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Netherlands To Restrict Excessive Borrowing From Own Companies

by Ulrika Lomas, Tax-News.com, Brussels

25 June 2020


The Dutch Government has submitted a bill to parliament that will restrict the amount that shareholders can borrow from their own companies without the imposition of tax.

Under the proposals, those who own five percent or more of a company's shares will be able to borrow up to EUR500,000 (USD561,320) tax-free. Income tax will then be payable on borrowings in excess of this threshold. The measure is set to be introduced on January 1, 2023.

The Government points out that while wages and dividends paid to shareholders are subject to income tax, loans are not, creating an incentive for excessive borrowing from companies and the long-term deferral or non-payment of tax.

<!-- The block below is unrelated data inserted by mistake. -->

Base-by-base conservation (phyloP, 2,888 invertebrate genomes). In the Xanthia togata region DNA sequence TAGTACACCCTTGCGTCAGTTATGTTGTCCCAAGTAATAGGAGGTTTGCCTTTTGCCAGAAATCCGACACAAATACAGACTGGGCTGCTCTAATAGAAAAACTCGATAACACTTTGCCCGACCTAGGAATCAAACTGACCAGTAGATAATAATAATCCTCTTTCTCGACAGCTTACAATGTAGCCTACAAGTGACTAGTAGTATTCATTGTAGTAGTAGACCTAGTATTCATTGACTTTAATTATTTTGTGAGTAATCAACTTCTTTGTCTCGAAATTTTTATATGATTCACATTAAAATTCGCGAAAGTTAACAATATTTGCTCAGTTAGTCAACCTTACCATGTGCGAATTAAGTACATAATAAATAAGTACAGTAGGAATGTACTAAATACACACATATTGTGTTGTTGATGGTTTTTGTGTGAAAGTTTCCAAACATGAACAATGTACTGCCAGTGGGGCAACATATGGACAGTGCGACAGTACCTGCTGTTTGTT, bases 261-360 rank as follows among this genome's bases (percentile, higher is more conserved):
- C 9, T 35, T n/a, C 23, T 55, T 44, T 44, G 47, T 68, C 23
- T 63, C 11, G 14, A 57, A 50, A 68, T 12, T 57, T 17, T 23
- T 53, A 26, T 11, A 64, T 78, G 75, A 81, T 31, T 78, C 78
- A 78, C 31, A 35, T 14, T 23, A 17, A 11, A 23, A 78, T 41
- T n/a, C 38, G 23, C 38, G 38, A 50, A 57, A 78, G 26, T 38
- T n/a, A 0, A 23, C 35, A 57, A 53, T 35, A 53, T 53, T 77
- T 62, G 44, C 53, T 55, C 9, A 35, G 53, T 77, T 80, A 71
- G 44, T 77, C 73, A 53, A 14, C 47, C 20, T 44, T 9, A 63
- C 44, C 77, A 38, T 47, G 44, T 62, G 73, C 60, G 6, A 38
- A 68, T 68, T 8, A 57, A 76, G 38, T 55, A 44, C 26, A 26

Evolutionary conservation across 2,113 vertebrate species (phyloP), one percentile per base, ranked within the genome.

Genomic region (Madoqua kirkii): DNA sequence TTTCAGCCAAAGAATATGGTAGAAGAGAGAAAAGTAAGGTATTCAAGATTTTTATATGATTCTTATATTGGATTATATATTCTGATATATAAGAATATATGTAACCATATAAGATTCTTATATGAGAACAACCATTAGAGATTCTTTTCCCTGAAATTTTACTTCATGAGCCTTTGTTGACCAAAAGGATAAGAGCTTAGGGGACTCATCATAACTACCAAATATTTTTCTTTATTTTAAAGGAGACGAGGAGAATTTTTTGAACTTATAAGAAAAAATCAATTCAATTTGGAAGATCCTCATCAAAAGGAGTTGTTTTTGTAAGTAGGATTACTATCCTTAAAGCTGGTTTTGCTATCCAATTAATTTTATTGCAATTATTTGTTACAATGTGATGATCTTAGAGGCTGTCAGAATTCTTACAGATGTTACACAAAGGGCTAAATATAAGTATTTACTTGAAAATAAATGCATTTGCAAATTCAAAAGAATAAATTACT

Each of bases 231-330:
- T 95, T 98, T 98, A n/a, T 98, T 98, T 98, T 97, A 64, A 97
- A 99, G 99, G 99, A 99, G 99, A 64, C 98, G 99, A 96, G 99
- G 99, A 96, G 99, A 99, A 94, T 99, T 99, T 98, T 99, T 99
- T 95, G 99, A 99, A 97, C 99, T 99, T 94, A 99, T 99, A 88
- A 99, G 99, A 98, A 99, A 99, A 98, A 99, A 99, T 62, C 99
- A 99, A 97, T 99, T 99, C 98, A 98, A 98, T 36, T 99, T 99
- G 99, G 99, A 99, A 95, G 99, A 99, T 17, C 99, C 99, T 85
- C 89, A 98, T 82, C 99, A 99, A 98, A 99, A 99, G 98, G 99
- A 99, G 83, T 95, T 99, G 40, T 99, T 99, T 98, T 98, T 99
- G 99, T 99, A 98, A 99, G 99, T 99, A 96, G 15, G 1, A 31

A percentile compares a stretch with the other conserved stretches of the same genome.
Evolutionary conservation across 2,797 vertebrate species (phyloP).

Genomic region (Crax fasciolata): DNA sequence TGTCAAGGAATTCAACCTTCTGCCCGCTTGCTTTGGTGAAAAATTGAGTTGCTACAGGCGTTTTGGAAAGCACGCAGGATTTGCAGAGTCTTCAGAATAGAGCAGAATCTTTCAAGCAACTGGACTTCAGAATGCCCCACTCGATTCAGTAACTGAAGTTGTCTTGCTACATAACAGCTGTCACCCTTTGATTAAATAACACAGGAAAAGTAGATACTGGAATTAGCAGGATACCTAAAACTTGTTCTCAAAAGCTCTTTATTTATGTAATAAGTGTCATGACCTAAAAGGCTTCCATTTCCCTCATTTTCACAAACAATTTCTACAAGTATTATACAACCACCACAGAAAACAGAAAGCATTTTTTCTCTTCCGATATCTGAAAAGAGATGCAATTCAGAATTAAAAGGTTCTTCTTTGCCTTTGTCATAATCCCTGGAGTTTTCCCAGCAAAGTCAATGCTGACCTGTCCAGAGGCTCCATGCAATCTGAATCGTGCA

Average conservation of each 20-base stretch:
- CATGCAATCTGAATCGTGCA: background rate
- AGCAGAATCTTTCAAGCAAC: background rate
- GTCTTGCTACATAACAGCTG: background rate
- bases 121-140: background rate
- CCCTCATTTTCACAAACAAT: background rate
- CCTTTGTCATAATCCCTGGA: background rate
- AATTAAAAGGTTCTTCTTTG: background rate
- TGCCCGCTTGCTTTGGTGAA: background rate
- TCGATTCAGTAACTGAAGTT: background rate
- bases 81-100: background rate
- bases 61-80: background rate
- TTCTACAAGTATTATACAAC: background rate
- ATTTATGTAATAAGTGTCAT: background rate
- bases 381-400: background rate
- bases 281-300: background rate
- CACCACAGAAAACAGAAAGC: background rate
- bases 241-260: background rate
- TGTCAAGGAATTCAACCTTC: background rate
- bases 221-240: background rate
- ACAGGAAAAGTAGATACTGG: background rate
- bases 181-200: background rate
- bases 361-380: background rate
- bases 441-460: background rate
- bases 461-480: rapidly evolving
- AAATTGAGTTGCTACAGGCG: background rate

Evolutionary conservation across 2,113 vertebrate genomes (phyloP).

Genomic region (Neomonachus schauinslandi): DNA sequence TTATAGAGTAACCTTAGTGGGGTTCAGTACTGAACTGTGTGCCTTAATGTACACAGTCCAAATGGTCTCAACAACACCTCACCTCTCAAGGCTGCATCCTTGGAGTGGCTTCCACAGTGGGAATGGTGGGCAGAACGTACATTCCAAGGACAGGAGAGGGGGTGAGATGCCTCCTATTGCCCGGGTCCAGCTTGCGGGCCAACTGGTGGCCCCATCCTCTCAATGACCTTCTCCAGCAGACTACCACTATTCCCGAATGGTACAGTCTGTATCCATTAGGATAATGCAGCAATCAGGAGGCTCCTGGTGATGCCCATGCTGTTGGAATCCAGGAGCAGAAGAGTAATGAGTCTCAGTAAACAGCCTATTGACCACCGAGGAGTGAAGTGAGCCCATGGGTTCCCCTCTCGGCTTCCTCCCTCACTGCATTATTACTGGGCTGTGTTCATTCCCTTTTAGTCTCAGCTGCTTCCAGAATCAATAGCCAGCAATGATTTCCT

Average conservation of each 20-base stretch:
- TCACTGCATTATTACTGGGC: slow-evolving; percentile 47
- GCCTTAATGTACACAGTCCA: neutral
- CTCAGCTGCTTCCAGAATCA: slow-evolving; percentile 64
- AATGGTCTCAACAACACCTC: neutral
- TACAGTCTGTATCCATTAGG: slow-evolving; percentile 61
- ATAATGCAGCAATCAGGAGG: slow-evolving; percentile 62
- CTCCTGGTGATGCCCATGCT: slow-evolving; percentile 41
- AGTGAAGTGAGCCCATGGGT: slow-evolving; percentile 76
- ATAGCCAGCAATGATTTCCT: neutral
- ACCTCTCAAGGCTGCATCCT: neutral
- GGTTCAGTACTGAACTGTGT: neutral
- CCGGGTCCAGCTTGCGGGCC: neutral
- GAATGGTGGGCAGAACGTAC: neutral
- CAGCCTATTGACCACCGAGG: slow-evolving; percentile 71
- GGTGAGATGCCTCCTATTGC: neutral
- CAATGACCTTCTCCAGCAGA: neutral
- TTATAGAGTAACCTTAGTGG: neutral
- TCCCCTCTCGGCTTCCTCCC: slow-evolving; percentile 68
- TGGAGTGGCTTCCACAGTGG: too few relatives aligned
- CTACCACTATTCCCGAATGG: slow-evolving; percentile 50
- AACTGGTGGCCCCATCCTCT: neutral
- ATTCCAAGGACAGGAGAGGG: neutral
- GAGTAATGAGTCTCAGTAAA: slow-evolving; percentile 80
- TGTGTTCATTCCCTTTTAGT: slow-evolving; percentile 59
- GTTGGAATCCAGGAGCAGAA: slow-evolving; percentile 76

The measure will apply to all debts acquired by a shareholder with a substantial interest in a company. Special rules apply to mortgages, applied for by the company, that are used to purchase a shareholder's home.

The draft bill was subject to an online public consultation in 2019. The Government subsequently decided to amend the draft proposals to prevent potential instances of double taxation.

TAGS: tax | business | Netherlands | tax avoidance | interest | dividends | BEPS

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